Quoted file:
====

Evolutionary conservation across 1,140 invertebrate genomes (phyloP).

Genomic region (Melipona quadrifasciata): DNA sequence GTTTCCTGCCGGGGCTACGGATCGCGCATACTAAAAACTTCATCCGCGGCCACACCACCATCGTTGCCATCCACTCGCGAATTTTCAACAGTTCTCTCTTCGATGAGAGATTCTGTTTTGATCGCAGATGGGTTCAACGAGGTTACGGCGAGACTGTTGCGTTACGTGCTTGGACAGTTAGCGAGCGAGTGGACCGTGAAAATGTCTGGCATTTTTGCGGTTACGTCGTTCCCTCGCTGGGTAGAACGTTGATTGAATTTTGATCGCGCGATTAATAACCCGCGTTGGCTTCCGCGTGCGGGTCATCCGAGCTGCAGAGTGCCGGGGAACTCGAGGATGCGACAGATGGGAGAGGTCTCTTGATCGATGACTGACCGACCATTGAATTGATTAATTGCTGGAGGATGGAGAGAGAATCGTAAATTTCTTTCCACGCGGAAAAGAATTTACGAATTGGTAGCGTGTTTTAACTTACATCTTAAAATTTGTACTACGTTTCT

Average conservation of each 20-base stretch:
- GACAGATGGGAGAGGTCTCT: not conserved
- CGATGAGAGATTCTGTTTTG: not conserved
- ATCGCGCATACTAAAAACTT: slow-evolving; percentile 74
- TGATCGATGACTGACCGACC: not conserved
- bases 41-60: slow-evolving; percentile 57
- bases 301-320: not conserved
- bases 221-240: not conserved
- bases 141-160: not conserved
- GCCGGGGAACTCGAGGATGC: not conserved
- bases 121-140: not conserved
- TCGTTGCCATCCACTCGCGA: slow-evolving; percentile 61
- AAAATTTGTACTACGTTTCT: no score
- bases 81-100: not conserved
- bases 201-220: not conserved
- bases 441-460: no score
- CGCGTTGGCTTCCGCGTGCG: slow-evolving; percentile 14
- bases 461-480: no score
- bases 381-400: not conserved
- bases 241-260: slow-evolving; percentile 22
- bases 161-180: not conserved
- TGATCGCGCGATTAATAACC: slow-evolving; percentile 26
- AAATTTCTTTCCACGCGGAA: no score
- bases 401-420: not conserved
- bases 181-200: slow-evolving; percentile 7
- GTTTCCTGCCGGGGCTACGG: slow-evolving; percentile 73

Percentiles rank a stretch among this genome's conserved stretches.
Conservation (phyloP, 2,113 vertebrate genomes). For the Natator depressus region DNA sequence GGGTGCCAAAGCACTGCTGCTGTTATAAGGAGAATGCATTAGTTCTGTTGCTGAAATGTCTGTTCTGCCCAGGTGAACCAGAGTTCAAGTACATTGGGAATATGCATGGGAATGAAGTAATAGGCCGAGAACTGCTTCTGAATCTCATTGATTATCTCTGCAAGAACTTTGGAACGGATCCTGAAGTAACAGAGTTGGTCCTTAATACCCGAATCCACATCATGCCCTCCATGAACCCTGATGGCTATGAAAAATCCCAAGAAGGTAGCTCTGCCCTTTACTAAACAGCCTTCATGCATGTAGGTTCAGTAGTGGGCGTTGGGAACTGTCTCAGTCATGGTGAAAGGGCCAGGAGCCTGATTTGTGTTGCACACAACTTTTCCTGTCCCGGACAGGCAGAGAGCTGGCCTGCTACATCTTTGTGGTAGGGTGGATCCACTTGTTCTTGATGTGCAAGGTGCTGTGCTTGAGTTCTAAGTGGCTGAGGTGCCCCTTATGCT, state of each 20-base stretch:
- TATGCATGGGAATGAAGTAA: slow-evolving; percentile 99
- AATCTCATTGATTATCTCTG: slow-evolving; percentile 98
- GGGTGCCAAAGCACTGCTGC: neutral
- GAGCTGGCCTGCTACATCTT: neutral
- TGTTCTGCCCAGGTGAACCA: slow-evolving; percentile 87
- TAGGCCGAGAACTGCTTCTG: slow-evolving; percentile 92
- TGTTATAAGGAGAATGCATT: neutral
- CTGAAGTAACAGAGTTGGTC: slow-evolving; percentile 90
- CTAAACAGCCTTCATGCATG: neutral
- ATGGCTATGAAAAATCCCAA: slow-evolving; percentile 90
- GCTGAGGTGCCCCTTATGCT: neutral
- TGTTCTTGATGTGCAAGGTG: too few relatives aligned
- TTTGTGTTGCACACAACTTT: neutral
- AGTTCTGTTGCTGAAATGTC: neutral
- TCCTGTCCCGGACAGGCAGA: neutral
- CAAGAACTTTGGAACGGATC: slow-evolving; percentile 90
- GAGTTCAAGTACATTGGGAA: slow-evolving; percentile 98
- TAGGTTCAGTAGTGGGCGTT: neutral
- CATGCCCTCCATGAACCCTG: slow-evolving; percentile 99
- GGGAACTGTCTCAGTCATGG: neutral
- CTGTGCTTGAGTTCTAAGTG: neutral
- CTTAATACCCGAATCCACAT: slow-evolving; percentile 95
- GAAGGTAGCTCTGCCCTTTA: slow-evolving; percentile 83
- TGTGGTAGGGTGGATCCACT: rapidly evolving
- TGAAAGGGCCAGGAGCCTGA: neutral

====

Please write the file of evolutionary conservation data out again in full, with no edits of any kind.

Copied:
Evolutionary conservation across 1,140 invertebrate genomes (phyloP).

Genomic region (Melipona quadrifasciata): DNA sequence GTTTCCTGCCGGGGCTACGGATCGCGCATACTAAAAACTTCATCCGCGGCCACACCACCATCGTTGCCATCCACTCGCGAATTTTCAACAGTTCTCTCTTCGATGAGAGATTCTGTTTTGATCGCAGATGGGTTCAACGAGGTTACGGCGAGACTGTTGCGTTACGTGCTTGGACAGTTAGCGAGCGAGTGGACCGTGAAAATGTCTGGCATTTTTGCGGTTACGTCGTTCCCTCGCTGGGTAGAACGTTGATTGAATTTTGATCGCGCGATTAATAACCCGCGTTGGCTTCCGCGTGCGGGTCATCCGAGCTGCAGAGTGCCGGGGAACTCGAGGATGCGACAGATGGGAGAGGTCTCTTGATCGATGACTGACCGACCATTGAATTGATTAATTGCTGGAGGATGGAGAGAGAATCGTAAATTTCTTTCCACGCGGAAAAGAATTTACGAATTGGTAGCGTGTTTTAACTTACATCTTAAAATTTGTACTACGTTTCT

Average conservation of each 20-base stretch:
- GACAGATGGGAGAGGTCTCT: not conserved
- CGATGAGAGATTCTGTTTTG: not conserved
- ATCGCGCATACTAAAAACTT: slow-evolving; percentile 74
- TGATCGATGACTGACCGACC: not conserved
- bases 41-60: slow-evolving; percentile 57
- bases 301-320: not conserved
- bases 221-240: not conserved
- bases 141-160: not conserved
- GCCGGGGAACTCGAGGATGC: not conserved
- bases 121-140: not conserved
- TCGTTGCCATCCACTCGCGA: slow-evolving; percentile 61
- AAAATTTGTACTACGTTTCT: no score
- bases 81-100: not conserved
- bases 201-220: not conserved
- bases 441-460: no score
- CGCGTTGGCTTCCGCGTGCG: slow-evolving; percentile 14
- bases 461-480: no score
- bases 381-400: not conserved
- bases 241-260: slow-evolving; percentile 22
- bases 161-180: not conserved
- TGATCGCGCGATTAATAACC: slow-evolving; percentile 26
- AAATTTCTTTCCACGCGGAA: no score
- bases 401-420: not conserved
- bases 181-200: slow-evolving; percentile 7
- GTTTCCTGCCGGGGCTACGG: slow-evolving; percentile 73

Percentiles rank a stretch among this genome's conserved stretches.
Conservation (phyloP, 2,113 vertebrate genomes). For the Natator depressus region DNA sequence GGGTGCCAAAGCACTGCTGCTGTTATAAGGAGAATGCATTAGTTCTGTTGCTGAAATGTCTGTTCTGCCCAGGTGAACCAGAGTTCAAGTACATTGGGAATATGCATGGGAATGAAGTAATAGGCCGAGAACTGCTTCTGAATCTCATTGATTATCTCTGCAAGAACTTTGGAACGGATCCTGAAGTAACAGAGTTGGTCCTTAATACCCGAATCCACATCATGCCCTCCATGAACCCTGATGGCTATGAAAAATCCCAAGAAGGTAGCTCTGCCCTTTACTAAACAGCCTTCATGCATGTAGGTTCAGTAGTGGGCGTTGGGAACTGTCTCAGTCATGGTGAAAGGGCCAGGAGCCTGATTTGTGTTGCACACAACTTTTCCTGTCCCGGACAGGCAGAGAGCTGGCCTGCTACATCTTTGTGGTAGGGTGGATCCACTTGTTCTTGATGTGCAAGGTGCTGTGCTTGAGTTCTAAGTGGCTGAGGTGCCCCTTATGCT, state of each 20-base stretch:
- TATGCATGGGAATGAAGTAA: slow-evolving; percentile 99
- AATCTCATTGATTATCTCTG: slow-evolving; percentile 98
- GGGTGCCAAAGCACTGCTGC: neutral
- GAGCTGGCCTGCTACATCTT: neutral
- TGTTCTGCCCAGGTGAACCA: slow-evolving; percentile 87
- TAGGCCGAGAACTGCTTCTG: slow-evolving; percentile 92
- TGTTATAAGGAGAATGCATT: neutral
- CTGAAGTAACAGAGTTGGTC: slow-evolving; percentile 90
- CTAAACAGCCTTCATGCATG: neutral
- ATGGCTATGAAAAATCCCAA: slow-evolving; percentile 90
- GCTGAGGTGCCCCTTATGCT: neutral
- TGTTCTTGATGTGCAAGGTG: too few relatives aligned
- TTTGTGTTGCACACAACTTT: neutral
- AGTTCTGTTGCTGAAATGTC: neutral
- TCCTGTCCCGGACAGGCAGA: neutral
- CAAGAACTTTGGAACGGATC: slow-evolving; percentile 90
- GAGTTCAAGTACATTGGGAA: slow-evolving; percentile 98
- TAGGTTCAGTAGTGGGCGTT: neutral
- CATGCCCTCCATGAACCCTG: slow-evolving; percentile 99
- GGGAACTGTCTCAGTCATGG: neutral
- CTGTGCTTGAGTTCTAAGTG: neutral
- CTTAATACCCGAATCCACAT: slow-evolving; percentile 95
- GAAGGTAGCTCTGCCCTTTA: slow-evolving; percentile 83
- TGTGGTAGGGTGGATCCACT: rapidly evolving
- TGAAAGGGCCAGGAGCCTGA: neutral